tree components provide most of the multiple benefits.   The management
of the tree component can affect, directly or indirectly, the
other ecosystem components, for example soil conservation, nutrient
recycling, the hydrological cycle, as well as bio-components (other
crops, weeds, insect populations, micro-organisms).  Thus, through
management of trees these other components can to some extent be
    Perhaps the most important ecological role of trees in farmlands
is their effect on soil conservation.
Effect on Soil Conservation
    Inclusion of trees usually increases organic matter content, and
improves physical conditions of the soil.  (Wiersum 9.18)

03p123.gif (540x540)

Effect on Nutrient Recycling
    Below is a schematic presentation of nutrient relations and
advantages of ideal agroforestry systems in comparison with common
agricultural and forestry systems.

03p124.gif (600x600)

Effect on Hydrological Cycle and Erosion
    Trees also influence hydrological characteristics from the micro-climate
level up to the farm and local levels.

03p125.gif (540x540)

    A summary of linkages between agroforestry, land management,
and soil conservation is found in the table on the following
    Traditional agroforestry represents centuries of accumulated
experience of interaction with the environment by farmers without
access to scientific information, external inputs, capital, credit, and
developed markets.  Shifting cultivation (swidden agriculture and the
slash and burn system) was among the earliest forms of agroforestry
systems.   These methods were sustainable under conditions of low
population pressures and long fallow periods.
Factors                     AGROFORESTRY                                FARM/RANGE    MANAGEMENT                             SOIL CONSERVATION
  and                                                               FARM                           RANGE
Soil Moisture          - Alley cropping, line plantations      - Use of compost, cover-        - Controlled grazing        - Incorporating organic matter into
Retention                 and dispersed trees to provide:         crops                                                      the soil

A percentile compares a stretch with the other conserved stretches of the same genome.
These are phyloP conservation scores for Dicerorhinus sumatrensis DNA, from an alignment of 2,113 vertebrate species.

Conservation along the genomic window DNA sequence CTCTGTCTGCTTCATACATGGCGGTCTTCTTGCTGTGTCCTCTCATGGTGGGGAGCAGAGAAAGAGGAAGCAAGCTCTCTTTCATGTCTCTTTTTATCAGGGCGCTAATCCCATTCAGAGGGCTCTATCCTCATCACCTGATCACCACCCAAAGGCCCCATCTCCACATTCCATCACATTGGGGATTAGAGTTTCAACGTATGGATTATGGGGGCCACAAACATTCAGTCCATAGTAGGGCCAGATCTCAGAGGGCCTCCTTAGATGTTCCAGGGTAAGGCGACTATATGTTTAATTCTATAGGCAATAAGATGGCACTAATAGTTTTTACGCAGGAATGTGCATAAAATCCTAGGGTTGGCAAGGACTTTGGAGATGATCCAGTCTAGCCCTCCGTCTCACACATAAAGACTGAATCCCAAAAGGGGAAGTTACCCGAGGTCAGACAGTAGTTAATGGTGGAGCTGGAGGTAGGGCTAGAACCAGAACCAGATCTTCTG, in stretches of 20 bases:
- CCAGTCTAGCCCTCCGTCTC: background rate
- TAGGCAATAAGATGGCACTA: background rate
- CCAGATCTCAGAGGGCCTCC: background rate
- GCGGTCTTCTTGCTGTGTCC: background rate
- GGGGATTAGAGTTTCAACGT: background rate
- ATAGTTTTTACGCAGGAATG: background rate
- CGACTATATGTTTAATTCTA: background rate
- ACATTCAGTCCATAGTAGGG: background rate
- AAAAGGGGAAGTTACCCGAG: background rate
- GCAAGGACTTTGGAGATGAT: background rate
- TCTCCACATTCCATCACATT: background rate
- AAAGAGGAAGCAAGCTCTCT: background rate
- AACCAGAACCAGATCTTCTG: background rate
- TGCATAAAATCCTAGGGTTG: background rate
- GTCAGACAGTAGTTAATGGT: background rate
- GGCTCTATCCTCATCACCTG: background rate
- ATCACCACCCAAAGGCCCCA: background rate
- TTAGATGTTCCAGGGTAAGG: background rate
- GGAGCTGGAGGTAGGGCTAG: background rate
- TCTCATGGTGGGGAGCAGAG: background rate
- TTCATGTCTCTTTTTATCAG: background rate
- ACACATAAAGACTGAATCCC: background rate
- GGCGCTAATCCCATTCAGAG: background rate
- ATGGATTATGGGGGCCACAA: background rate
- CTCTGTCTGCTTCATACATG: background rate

* Organic matter                    - Crop-residue left in fields   - Rotational grazing       - Preparing micro-catchments,
                                                                                                                           contour ridges or other micro-site
                           * Shade to reduce surface           - Mulch                          - Fire Management            improvements.
Soil Fertility         - Nutrient cycling and Nitrogen         - Crop rotation (including      - Use of Animal            - Contour vegetation strips
                             fixation                             legumes)                         Manure
Water Erosion          - Surface Runoff reduction              - Contour farming               - Range rotation          - Berms, ditches, ridges
Control                   through:
                            * Establishment of trees/          - Maintaining soil tilth        - "Grazing reserves"      - Benches or terraces
                              shrubs along physical                                                                       - Waterway and gully control
                              conservation features            - Maintaining maximum           - Contract grazing        - Protection of stream banks
                                                                 plant cover                     linked to vegetation
                            * Trees along canals and                                              rehabilitation or
                              waterways                                                           protection.
Wind Erosion           - Wind reduction through:               - Maintaining maximum           - Controlled lopping       - Windbreaks
Control                                                           plant cover                     for fodder
                            * Dispersed Trees                  - Natural vegetation strips                               - Palisades, other physical
                                                                 left when clearing new land                                treatment in extreme cases
                            * Borderline Trees                 - Minimum till cultivation                                - Dune stabilization